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Yes, after several years of consideration, Congress has enacted the Defend Trade Secrets Act (“DTSA”). This is the first federal law designed to protect a company’s trade secrets. A trade secret is another type of intellectual property, such as patents, trademarks, and copyrights. A trade secret consists of information and can include a formula, pattern, compilation, program, device, method, technique, or process. A trade secret must be used in business and give an opportunity to obtain an economic advantage over competitors who do not know or use it. A classic example of a trade secret is Coco-Cola’s® formula.
Prior to the enactment of the DTSA, a business seeking to hold someone accountable for the misappropriation of their trade secrets had to rely on the Uniform Trade Secrets Act (“UTSA”), or at least the version of the UTSA that was enacted in the business’ state. The enactment of the new federal DTSA is predicted to create two significant benefits: (1) more consistent and more uniform outcomes across the country, particularly for companies with national operations and employees in multiple states (as opposed to having the various state court decisions interpreting its own version of the UTSA; and (2) a federal court jurisdiction, sometimes a preferred venue to state court.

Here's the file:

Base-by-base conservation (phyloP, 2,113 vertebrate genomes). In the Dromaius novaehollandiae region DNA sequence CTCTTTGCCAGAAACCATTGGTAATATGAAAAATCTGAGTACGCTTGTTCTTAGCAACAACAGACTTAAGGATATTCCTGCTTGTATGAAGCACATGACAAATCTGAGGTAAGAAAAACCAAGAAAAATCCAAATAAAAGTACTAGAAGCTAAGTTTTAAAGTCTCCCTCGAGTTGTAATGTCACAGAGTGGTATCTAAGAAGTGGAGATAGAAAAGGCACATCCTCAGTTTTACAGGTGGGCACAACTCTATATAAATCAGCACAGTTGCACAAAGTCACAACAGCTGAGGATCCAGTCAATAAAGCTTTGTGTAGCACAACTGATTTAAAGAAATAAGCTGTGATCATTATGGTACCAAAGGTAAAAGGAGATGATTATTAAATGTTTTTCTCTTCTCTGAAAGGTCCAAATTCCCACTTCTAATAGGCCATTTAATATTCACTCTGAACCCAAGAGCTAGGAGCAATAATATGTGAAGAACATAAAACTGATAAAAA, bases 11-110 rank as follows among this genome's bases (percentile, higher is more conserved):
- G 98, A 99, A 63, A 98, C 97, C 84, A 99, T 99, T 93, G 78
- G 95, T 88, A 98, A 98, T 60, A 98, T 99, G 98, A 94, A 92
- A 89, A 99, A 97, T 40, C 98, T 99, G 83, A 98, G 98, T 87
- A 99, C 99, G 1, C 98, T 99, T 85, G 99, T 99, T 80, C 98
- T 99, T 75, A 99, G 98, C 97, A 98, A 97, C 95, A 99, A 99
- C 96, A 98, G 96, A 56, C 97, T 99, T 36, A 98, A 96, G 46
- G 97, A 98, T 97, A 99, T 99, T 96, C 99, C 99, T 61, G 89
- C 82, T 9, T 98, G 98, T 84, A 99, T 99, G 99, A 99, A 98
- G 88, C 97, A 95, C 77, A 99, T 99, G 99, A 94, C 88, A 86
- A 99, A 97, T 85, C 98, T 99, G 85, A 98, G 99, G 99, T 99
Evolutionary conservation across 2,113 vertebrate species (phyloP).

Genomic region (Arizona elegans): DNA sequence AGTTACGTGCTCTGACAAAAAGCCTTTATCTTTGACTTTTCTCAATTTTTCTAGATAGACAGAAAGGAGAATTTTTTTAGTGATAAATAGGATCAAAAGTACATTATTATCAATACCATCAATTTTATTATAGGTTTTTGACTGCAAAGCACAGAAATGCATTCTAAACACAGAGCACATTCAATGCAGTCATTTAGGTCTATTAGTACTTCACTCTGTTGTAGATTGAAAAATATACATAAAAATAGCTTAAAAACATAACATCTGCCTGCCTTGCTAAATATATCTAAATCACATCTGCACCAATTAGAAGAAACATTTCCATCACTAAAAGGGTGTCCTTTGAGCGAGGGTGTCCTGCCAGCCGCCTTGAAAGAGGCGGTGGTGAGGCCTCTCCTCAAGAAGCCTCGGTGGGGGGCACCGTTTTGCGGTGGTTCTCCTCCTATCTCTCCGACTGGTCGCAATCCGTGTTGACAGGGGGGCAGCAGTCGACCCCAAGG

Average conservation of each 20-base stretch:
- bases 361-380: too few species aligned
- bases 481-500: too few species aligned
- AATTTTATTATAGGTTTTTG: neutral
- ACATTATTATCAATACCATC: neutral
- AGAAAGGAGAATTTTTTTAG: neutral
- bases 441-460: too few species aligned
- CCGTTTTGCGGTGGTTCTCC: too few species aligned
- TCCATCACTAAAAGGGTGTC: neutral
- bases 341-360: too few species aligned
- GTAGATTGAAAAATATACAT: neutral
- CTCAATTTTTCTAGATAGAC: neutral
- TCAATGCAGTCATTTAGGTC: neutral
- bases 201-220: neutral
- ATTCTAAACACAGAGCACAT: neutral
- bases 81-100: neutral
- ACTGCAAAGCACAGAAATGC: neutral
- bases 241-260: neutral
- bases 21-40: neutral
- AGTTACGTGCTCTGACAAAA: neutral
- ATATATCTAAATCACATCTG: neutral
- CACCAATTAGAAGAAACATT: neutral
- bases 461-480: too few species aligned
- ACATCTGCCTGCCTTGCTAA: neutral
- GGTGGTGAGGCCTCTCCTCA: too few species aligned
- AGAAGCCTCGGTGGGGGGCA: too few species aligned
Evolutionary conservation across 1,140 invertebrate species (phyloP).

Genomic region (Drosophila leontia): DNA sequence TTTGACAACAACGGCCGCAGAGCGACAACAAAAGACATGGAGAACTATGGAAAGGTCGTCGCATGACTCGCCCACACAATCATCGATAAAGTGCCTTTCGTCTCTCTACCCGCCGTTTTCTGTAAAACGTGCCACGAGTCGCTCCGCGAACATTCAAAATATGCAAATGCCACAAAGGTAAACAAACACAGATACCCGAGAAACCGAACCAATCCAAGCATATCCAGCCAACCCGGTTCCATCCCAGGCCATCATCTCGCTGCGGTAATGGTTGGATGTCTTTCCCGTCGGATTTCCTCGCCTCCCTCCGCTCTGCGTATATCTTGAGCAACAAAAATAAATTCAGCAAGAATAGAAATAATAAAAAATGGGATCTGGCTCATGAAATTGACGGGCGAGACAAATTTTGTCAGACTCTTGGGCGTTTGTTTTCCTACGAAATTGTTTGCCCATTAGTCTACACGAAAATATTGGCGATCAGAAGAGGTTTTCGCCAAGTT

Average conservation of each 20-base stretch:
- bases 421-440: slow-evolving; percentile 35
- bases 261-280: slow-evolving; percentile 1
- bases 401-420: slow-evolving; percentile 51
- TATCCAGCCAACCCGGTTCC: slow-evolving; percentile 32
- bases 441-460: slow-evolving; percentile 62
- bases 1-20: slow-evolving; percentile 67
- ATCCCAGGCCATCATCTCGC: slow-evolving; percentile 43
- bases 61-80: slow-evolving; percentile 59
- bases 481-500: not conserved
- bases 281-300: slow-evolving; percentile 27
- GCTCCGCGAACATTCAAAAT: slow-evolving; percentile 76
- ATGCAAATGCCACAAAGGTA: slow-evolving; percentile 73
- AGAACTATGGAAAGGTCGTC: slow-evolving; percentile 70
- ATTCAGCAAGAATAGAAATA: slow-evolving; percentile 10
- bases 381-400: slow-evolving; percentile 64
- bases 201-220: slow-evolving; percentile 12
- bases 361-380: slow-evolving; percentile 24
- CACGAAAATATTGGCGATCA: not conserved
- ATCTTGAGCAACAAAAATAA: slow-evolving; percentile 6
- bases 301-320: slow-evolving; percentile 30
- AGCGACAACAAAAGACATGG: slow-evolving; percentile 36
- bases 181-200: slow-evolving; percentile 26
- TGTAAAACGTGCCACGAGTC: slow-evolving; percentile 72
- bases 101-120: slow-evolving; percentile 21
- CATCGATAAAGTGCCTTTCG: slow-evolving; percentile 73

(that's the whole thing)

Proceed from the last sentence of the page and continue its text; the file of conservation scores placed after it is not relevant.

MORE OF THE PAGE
Significantly, the DTSA authorizes, under certain situations, a suing party to obtain a seizure orders to order the defendant to disgorge the wrongfully possessed trade secrets. This provision is intended to apply in very rare circumstances where the more conventional approach of seeking an injunction from a court may create significant risk for dissemination of the trade secrets at issue. Injunctions are also available under the DTSA, but Congress clearly expressed that the remedies available under the DTSA are not intended to create “backdoor” non-compete provisions. The DTSA also provides remedies for monetary damages, and attorney fees.
If you are interested in fully protecting your trade secrets, you need to understand all of the requirements of the DTSA. In particular, in order to recover attorneys' fees, DTSA requires that all employee agreements setting out any obligations or restrictions regarding trade secrets or confidential information must provide notice of the statute's whistleblower provisions. Further, and perhaps more importantly, you need to specifically and meaningfully identify your trade secrets and protect that information from disclosure, including but not limited to labeling of trade secrets and limitation of access to that information.
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